While the first year without Edward was the most difficult, Hannah found strength she didn’t know she had. There were times when she thought everything was fine, and then something would trigger a memory of Edward – a song on the radio, a line from a book, a phrase someone said. Then Hannah was pulled back into grief.
She supposed she would spend the rest of her life susceptible to such turns of emotion. According to Harry, he had similar experiences since losing Kathy. He joined Hannah at the cemetery some Sundays, and when the weather was nice, they slowly walked the well-trod path from Kathy’s grave to Edward’s grave to their parents’ grave and finally to Amy’s grave.
“You know, this may sound morbid, but I’m finding the cemetery oddly comforting,” Hannah said on a July day, a year after Edward’s passing. “There’s a certain beauty about this place. I wouldn’t have believed it before, but coming here has been vital for me.”
“I’m glad you suggested I join you,” Harry replied. The wind gently played with his silver hair, messing it in the manner he’d often worn it when he was much younger. Behind thick glasses, his blue eyes crinkled as he smiled. “You know you must’ve been very convincing to get me to come here this often, sis, seeing as I avoided this place like the plague for years.”
Hannah joined in the laughter. “Anything to get you to listen to me, Harry. You know I’ve always known what’s best for you.”
Harry sobered. “There’s more truth to that than you realize.”
Hannah reached for his hand and gave it a squeeze. “Hey, you old geezer, you forget that you first came to my aid.”
“Who you calling old, Hannah-panna?”
“Don’t you remember how you related to me when I was angry about Amy dating? For the first time, I felt like someone understood me, Harry.”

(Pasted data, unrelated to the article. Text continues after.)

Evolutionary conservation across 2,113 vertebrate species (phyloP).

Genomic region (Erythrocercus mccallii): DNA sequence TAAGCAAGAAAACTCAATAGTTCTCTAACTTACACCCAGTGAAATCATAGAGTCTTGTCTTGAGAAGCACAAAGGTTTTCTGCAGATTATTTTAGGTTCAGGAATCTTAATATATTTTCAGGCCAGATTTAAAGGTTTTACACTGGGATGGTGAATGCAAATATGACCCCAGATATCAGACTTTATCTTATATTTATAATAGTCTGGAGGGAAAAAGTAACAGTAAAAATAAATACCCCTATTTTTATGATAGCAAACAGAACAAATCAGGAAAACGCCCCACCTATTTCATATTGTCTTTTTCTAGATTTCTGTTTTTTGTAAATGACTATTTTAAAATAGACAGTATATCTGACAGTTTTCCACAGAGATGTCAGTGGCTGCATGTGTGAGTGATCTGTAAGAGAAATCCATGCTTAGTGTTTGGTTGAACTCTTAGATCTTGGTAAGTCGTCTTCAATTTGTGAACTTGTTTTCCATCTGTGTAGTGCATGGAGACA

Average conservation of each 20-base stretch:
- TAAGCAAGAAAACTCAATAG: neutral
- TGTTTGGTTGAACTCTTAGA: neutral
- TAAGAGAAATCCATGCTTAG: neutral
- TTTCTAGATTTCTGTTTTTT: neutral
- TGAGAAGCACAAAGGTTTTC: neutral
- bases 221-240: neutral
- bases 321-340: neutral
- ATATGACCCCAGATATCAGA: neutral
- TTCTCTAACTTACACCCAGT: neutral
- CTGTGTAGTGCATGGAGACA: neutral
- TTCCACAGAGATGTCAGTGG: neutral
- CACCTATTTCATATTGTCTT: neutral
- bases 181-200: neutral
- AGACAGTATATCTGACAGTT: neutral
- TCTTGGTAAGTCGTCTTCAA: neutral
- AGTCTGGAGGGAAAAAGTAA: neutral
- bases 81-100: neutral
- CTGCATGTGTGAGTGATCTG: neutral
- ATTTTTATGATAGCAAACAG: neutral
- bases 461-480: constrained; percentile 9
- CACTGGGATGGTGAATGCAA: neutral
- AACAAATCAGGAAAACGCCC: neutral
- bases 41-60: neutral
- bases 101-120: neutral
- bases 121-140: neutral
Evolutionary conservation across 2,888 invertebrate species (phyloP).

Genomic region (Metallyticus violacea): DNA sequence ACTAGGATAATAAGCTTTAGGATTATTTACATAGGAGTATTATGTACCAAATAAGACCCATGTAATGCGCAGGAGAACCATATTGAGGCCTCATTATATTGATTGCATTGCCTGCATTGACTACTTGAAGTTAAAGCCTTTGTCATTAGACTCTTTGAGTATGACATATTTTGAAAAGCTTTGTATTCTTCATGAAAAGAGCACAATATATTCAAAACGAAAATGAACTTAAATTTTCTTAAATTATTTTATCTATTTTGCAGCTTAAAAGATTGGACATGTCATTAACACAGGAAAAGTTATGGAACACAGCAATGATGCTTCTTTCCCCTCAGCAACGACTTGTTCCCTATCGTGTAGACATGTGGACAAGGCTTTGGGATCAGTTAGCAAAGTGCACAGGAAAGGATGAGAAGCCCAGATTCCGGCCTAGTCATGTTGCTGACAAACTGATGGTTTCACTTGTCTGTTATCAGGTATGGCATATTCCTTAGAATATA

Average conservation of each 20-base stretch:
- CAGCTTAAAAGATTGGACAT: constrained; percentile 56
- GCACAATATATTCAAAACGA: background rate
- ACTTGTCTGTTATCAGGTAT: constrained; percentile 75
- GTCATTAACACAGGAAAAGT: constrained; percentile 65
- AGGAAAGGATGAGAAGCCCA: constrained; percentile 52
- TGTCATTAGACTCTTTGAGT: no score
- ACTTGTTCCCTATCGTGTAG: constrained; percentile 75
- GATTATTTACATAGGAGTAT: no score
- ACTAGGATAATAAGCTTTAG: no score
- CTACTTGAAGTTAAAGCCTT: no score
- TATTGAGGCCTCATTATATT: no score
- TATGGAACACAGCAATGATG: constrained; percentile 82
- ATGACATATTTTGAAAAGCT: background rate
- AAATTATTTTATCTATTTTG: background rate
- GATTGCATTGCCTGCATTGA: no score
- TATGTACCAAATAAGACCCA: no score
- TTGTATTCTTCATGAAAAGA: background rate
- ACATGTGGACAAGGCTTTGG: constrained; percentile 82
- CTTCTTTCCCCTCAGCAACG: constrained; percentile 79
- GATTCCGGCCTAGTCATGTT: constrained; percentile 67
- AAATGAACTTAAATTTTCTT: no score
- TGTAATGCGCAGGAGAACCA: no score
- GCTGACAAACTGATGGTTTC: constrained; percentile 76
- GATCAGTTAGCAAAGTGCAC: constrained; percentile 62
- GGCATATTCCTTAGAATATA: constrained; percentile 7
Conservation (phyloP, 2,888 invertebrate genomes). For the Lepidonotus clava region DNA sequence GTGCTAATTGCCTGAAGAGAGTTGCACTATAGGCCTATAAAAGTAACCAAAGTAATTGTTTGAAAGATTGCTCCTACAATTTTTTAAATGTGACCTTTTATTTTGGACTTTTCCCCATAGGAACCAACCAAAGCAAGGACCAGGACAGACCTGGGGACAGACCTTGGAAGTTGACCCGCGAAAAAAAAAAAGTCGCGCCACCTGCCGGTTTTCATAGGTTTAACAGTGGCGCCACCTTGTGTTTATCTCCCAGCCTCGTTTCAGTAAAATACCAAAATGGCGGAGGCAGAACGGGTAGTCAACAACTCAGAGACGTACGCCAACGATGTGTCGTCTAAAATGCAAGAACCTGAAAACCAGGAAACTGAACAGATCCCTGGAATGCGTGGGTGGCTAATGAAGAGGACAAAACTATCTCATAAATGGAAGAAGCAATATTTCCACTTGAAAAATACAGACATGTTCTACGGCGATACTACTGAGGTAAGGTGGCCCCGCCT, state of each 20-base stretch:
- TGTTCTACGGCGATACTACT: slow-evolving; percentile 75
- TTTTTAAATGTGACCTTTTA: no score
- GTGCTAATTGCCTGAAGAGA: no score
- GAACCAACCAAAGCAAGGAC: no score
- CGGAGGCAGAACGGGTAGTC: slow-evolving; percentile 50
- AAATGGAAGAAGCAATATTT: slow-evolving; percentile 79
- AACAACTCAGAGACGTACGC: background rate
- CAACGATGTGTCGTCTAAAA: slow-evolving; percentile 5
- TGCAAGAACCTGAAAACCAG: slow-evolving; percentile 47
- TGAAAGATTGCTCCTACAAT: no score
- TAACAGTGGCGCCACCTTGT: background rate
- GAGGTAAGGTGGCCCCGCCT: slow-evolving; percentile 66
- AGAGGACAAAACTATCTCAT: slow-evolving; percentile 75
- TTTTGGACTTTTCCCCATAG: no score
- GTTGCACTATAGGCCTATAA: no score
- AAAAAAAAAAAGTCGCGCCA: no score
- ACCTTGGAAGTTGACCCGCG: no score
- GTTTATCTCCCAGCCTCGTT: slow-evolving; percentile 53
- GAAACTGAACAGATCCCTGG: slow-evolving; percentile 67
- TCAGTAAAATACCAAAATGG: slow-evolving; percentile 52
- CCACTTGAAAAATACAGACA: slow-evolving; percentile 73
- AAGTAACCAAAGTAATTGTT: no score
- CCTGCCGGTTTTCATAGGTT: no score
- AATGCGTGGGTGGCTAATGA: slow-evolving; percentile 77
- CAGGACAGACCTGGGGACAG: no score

Brother and sister exchanged knowing smiles.
“I have a feeling my two younger grandsons are going to cause as much trouble as you and Erik did when you were boys. Randy’s only seven months old and is determined to crawl. He’s getting into things, and I have to keep my eye on the little stinker around the outlets.”
“Ah, grandkids. They keep us young, don’t you think?”
“I often forget my age, but keeping up with them is another thing entirely. What I’d give to wake up just one morning without a stiff neck or back, and if it isn’t that, it’s my legs.”
“You sound like that one old biddy friend of yours you’re always complaining about. What’s her name, Gertie? The one from church who goes on and on about what’s ailing her.”
“Yes, that’s Gertie all right, but don’t you even start, Harry.”
The siblings walked on in perfect companionship to the pond and fed the geese, whiling away another lazy afternoon.
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